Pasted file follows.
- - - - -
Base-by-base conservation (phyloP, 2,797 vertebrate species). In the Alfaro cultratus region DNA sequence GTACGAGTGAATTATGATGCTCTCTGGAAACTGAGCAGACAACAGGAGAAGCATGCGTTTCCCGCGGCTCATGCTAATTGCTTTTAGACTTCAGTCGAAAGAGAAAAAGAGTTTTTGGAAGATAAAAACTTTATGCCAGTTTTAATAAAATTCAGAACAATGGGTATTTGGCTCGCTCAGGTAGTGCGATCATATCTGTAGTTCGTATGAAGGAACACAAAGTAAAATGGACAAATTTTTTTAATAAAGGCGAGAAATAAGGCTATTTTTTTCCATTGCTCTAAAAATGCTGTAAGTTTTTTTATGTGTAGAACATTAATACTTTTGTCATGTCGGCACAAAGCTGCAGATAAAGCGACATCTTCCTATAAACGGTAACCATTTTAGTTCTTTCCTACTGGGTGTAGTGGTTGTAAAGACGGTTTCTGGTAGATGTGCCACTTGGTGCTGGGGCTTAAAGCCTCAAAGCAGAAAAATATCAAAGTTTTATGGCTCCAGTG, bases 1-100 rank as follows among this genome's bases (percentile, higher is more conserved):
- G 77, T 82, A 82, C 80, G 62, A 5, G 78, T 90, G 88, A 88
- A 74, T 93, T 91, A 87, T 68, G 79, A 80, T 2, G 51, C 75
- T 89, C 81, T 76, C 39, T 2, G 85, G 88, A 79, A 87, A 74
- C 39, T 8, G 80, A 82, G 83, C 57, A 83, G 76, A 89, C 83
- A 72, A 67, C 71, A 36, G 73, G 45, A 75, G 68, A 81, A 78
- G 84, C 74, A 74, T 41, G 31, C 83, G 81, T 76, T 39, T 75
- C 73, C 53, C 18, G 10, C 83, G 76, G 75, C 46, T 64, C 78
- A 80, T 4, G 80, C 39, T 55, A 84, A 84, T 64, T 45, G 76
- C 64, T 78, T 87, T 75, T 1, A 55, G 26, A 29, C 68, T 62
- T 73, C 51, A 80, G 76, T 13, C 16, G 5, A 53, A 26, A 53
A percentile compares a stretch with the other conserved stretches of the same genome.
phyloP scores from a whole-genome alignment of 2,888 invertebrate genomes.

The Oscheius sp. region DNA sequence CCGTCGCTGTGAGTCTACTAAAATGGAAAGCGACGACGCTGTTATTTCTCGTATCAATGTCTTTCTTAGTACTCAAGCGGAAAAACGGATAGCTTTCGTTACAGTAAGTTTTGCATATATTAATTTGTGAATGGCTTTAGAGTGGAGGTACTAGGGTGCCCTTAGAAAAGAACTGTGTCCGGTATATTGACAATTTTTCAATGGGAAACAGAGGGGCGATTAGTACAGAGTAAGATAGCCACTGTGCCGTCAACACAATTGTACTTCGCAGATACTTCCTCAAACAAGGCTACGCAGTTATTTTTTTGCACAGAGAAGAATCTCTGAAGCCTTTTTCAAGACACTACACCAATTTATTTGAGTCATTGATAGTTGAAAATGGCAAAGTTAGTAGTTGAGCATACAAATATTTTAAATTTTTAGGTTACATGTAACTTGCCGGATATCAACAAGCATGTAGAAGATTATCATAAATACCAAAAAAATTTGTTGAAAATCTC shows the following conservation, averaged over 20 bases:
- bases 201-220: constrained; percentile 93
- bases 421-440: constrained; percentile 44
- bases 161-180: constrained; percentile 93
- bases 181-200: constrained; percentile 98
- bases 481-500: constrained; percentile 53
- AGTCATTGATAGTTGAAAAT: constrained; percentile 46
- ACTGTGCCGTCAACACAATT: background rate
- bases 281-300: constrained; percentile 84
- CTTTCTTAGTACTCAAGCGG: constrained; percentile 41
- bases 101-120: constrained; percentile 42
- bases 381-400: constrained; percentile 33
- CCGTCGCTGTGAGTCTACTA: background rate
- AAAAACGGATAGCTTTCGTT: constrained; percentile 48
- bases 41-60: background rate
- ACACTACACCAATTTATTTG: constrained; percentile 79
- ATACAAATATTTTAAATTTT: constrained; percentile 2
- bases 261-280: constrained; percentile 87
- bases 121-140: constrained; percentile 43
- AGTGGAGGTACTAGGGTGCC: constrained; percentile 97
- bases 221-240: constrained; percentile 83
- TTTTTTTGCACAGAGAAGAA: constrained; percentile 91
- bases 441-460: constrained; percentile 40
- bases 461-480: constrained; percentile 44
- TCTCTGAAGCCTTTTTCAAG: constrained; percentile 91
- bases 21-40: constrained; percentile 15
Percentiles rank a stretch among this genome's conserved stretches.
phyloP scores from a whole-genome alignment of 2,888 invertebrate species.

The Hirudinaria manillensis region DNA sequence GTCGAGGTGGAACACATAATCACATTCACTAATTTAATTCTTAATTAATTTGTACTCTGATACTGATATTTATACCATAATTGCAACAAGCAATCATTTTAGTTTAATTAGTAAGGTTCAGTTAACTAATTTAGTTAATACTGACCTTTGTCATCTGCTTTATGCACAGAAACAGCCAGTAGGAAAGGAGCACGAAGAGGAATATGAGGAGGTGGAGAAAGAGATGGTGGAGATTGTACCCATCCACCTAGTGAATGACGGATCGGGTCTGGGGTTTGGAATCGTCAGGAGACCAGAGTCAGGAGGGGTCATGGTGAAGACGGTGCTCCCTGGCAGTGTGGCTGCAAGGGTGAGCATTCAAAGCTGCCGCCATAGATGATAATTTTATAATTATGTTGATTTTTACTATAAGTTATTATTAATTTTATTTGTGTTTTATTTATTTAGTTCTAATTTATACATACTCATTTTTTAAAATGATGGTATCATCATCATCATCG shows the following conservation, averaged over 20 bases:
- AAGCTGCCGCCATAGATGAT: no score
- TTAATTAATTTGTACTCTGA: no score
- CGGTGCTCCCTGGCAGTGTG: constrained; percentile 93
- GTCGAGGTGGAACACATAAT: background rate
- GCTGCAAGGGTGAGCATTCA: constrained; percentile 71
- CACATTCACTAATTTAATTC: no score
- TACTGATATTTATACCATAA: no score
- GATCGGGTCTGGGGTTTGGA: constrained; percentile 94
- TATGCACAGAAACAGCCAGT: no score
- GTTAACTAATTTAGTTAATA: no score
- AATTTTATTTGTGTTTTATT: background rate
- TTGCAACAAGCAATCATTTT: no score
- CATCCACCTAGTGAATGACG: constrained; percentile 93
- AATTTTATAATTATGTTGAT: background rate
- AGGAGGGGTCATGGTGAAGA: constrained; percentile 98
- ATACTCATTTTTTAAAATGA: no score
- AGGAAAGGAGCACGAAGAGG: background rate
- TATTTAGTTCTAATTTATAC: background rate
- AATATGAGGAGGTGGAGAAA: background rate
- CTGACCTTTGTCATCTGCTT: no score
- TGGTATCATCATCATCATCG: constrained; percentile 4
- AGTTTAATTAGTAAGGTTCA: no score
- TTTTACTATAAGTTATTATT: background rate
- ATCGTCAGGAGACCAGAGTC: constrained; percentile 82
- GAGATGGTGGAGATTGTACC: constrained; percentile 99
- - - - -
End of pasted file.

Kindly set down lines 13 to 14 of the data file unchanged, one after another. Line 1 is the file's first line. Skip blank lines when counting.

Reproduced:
phyloP scores from a whole-genome alignment of 2,888 invertebrate genomes.

The Oscheius sp. region DNA sequence CCGTCGCTGTGAGTCTACTAAAATGGAAAGCGACGACGCTGTTATTTCTCGTATCAATGTCTTTCTTAGTACTCAAGCGGAAAAACGGATAGCTTTCGTTACAGTAAGTTTTGCATATATTAATTTGTGAATGGCTTTAGAGTGGAGGTACTAGGGTGCCCTTAGAAAAGAACTGTGTCCGGTATATTGACAATTTTTCAATGGGAAACAGAGGGGCGATTAGTACAGAGTAAGATAGCCACTGTGCCGTCAACACAATTGTACTTCGCAGATACTTCCTCAAACAAGGCTACGCAGTTATTTTTTTGCACAGAGAAGAATCTCTGAAGCCTTTTTCAAGACACTACACCAATTTATTTGAGTCATTGATAGTTGAAAATGGCAAAGTTAGTAGTTGAGCATACAAATATTTTAAATTTTTAGGTTACATGTAACTTGCCGGATATCAACAAGCATGTAGAAGATTATCATAAATACCAAAAAAATTTGTTGAAAATCTC shows the following conservation, averaged over 20 bases: